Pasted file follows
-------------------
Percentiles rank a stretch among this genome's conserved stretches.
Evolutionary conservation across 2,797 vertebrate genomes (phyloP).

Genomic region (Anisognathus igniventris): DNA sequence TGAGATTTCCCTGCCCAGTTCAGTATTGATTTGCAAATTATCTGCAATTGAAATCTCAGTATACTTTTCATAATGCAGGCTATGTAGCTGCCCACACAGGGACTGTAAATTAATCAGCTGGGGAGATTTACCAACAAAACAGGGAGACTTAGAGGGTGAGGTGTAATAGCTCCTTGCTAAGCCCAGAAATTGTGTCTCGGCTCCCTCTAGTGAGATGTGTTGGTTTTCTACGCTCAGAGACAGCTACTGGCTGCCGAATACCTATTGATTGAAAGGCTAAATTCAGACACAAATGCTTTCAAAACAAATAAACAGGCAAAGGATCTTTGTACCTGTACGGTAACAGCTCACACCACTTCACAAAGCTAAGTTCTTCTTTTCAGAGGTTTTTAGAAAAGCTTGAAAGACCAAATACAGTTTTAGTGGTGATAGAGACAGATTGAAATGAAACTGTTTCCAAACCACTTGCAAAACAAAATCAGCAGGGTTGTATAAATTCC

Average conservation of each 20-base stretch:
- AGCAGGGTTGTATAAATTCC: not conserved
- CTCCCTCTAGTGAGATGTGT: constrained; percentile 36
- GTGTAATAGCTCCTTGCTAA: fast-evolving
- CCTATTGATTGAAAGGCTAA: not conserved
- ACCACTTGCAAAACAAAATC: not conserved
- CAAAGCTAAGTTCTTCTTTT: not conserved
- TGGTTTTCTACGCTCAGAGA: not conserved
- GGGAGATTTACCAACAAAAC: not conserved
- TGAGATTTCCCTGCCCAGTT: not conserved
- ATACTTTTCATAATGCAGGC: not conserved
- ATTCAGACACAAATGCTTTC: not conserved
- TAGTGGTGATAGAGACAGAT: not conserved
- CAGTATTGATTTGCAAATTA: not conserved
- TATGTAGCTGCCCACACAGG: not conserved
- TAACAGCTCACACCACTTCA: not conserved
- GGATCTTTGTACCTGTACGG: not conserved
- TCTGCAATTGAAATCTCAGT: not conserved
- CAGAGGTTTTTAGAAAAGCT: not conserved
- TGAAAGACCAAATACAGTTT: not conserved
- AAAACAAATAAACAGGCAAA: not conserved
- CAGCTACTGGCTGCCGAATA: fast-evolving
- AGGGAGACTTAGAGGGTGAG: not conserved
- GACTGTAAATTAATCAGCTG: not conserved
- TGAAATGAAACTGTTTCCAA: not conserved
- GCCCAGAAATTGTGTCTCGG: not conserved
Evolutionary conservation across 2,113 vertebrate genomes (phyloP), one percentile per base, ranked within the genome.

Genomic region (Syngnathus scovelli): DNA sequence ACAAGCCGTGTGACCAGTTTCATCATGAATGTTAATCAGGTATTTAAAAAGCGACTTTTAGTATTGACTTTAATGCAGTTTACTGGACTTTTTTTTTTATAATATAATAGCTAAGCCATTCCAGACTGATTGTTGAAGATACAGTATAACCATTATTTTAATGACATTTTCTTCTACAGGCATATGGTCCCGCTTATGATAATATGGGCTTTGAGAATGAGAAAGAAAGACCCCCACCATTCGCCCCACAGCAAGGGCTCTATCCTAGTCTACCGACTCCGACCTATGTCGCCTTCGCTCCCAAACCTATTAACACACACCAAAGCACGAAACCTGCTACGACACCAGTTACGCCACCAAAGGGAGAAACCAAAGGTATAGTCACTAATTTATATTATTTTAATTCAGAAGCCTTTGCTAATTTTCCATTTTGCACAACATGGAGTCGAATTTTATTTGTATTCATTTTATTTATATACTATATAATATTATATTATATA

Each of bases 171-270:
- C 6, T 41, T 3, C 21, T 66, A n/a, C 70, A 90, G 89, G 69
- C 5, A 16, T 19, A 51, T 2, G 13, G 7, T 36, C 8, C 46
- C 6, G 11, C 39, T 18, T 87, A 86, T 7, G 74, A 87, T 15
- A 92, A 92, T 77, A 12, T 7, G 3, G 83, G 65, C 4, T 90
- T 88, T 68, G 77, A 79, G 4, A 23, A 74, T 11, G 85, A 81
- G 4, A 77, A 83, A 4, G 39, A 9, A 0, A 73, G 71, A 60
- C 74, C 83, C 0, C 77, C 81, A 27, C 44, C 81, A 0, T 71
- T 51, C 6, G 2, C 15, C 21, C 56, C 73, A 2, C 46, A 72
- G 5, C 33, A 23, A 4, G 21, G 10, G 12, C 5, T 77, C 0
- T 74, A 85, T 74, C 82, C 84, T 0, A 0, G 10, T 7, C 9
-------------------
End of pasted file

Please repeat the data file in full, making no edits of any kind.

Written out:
Percentiles rank a stretch among this genome's conserved stretches.
Evolutionary conservation across 2,797 vertebrate genomes (phyloP).

Genomic region (Anisognathus igniventris): DNA sequence TGAGATTTCCCTGCCCAGTTCAGTATTGATTTGCAAATTATCTGCAATTGAAATCTCAGTATACTTTTCATAATGCAGGCTATGTAGCTGCCCACACAGGGACTGTAAATTAATCAGCTGGGGAGATTTACCAACAAAACAGGGAGACTTAGAGGGTGAGGTGTAATAGCTCCTTGCTAAGCCCAGAAATTGTGTCTCGGCTCCCTCTAGTGAGATGTGTTGGTTTTCTACGCTCAGAGACAGCTACTGGCTGCCGAATACCTATTGATTGAAAGGCTAAATTCAGACACAAATGCTTTCAAAACAAATAAACAGGCAAAGGATCTTTGTACCTGTACGGTAACAGCTCACACCACTTCACAAAGCTAAGTTCTTCTTTTCAGAGGTTTTTAGAAAAGCTTGAAAGACCAAATACAGTTTTAGTGGTGATAGAGACAGATTGAAATGAAACTGTTTCCAAACCACTTGCAAAACAAAATCAGCAGGGTTGTATAAATTCC

Average conservation of each 20-base stretch:
- AGCAGGGTTGTATAAATTCC: not conserved
- CTCCCTCTAGTGAGATGTGT: constrained; percentile 36
- GTGTAATAGCTCCTTGCTAA: fast-evolving
- CCTATTGATTGAAAGGCTAA: not conserved
- ACCACTTGCAAAACAAAATC: not conserved
- CAAAGCTAAGTTCTTCTTTT: not conserved
- TGGTTTTCTACGCTCAGAGA: not conserved
- GGGAGATTTACCAACAAAAC: not conserved
- TGAGATTTCCCTGCCCAGTT: not conserved
- ATACTTTTCATAATGCAGGC: not conserved
- ATTCAGACACAAATGCTTTC: not conserved
- TAGTGGTGATAGAGACAGAT: not conserved
- CAGTATTGATTTGCAAATTA: not conserved
- TATGTAGCTGCCCACACAGG: not conserved
- TAACAGCTCACACCACTTCA: not conserved
- GGATCTTTGTACCTGTACGG: not conserved
- TCTGCAATTGAAATCTCAGT: not conserved
- CAGAGGTTTTTAGAAAAGCT: not conserved
- TGAAAGACCAAATACAGTTT: not conserved
- AAAACAAATAAACAGGCAAA: not conserved
- CAGCTACTGGCTGCCGAATA: fast-evolving
- AGGGAGACTTAGAGGGTGAG: not conserved
- GACTGTAAATTAATCAGCTG: not conserved
- TGAAATGAAACTGTTTCCAA: not conserved
- GCCCAGAAATTGTGTCTCGG: not conserved
Evolutionary conservation across 2,113 vertebrate genomes (phyloP), one percentile per base, ranked within the genome.

Genomic region (Syngnathus scovelli): DNA sequence ACAAGCCGTGTGACCAGTTTCATCATGAATGTTAATCAGGTATTTAAAAAGCGACTTTTAGTATTGACTTTAATGCAGTTTACTGGACTTTTTTTTTTATAATATAATAGCTAAGCCATTCCAGACTGATTGTTGAAGATACAGTATAACCATTATTTTAATGACATTTTCTTCTACAGGCATATGGTCCCGCTTATGATAATATGGGCTTTGAGAATGAGAAAGAAAGACCCCCACCATTCGCCCCACAGCAAGGGCTCTATCCTAGTCTACCGACTCCGACCTATGTCGCCTTCGCTCCCAAACCTATTAACACACACCAAAGCACGAAACCTGCTACGACACCAGTTACGCCACCAAAGGGAGAAACCAAAGGTATAGTCACTAATTTATATTATTTTAATTCAGAAGCCTTTGCTAATTTTCCATTTTGCACAACATGGAGTCGAATTTTATTTGTATTCATTTTATTTATATACTATATAATATTATATTATATA

Each of bases 171-270:
- C 6, T 41, T 3, C 21, T 66, A n/a, C 70, A 90, G 89, G 69
- C 5, A 16, T 19, A 51, T 2, G 13, G 7, T 36, C 8, C 46
- C 6, G 11, C 39, T 18, T 87, A 86, T 7, G 74, A 87, T 15
- A 92, A 92, T 77, A 12, T 7, G 3, G 83, G 65, C 4, T 90
- T 88, T 68, G 77, A 79, G 4, A 23, A 74, T 11, G 85, A 81
- G 4, A 77, A 83, A 4, G 39, A 9, A 0, A 73, G 71, A 60
- C 74, C 83, C 0, C 77, C 81, A 27, C 44, C 81, A 0, T 71
- T 51, C 6, G 2, C 15, C 21, C 56, C 73, A 2, C 46, A 72
- G 5, C 33, A 23, A 4, G 21, G 10, G 12, C 5, T 77, C 0
- T 74, A 85, T 74, C 82, C 84, T 0, A 0, G 10, T 7, C 9